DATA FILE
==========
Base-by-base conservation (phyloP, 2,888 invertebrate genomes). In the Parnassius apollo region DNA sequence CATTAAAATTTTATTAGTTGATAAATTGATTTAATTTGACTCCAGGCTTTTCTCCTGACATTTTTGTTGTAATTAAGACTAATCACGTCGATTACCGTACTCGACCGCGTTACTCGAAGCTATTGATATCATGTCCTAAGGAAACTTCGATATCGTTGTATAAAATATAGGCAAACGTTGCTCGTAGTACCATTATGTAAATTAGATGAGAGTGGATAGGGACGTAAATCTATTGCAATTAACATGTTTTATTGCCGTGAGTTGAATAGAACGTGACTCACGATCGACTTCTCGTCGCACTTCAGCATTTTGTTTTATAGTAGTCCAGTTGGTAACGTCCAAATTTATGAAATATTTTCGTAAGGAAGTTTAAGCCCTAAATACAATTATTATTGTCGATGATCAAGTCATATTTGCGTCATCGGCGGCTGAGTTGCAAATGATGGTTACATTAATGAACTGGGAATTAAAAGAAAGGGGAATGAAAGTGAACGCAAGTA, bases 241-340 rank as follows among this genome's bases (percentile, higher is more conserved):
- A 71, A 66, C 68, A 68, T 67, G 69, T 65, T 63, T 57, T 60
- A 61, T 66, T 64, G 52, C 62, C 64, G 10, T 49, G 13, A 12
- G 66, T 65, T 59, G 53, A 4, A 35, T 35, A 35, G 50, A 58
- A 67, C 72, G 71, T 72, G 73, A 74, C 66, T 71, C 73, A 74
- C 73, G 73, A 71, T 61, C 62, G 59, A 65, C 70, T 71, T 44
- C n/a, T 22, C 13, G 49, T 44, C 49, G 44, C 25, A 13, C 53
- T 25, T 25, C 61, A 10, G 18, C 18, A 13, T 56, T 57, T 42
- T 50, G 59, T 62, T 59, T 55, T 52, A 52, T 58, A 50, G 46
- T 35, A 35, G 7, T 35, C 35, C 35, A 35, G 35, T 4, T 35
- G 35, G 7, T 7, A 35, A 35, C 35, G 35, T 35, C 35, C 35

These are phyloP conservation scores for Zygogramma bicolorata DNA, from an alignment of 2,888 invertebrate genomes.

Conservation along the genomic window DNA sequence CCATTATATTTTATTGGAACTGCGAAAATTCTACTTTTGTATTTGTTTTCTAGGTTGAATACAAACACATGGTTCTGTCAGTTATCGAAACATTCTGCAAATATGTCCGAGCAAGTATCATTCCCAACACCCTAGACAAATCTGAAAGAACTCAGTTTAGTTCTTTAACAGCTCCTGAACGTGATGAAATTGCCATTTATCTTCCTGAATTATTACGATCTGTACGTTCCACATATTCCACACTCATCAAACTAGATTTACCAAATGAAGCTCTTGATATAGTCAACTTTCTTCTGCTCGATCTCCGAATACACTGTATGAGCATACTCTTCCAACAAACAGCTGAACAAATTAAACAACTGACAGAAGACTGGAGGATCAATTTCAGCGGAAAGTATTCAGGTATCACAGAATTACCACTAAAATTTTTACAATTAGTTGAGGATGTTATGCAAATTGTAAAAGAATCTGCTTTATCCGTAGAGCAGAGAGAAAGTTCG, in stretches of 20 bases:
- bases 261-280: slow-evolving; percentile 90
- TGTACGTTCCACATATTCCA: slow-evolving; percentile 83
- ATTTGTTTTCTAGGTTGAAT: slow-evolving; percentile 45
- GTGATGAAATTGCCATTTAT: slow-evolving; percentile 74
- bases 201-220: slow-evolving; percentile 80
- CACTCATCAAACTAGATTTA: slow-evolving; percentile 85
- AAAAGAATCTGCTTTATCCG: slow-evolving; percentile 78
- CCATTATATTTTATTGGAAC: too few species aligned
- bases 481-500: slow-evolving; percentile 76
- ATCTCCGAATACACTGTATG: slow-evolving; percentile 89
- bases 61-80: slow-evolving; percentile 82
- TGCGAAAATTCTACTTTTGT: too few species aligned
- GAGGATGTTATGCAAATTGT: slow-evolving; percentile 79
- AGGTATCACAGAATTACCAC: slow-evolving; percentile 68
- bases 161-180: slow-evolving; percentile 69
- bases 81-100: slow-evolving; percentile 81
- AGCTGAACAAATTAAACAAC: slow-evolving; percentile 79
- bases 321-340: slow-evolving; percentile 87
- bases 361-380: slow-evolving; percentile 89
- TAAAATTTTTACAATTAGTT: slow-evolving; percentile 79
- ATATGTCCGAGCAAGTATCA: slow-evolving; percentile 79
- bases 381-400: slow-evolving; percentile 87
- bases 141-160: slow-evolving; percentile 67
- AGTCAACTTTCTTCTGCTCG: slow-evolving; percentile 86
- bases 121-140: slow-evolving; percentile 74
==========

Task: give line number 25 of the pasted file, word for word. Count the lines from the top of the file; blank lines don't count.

- TGCGAAAATTCTACTTTTGT: too few species aligned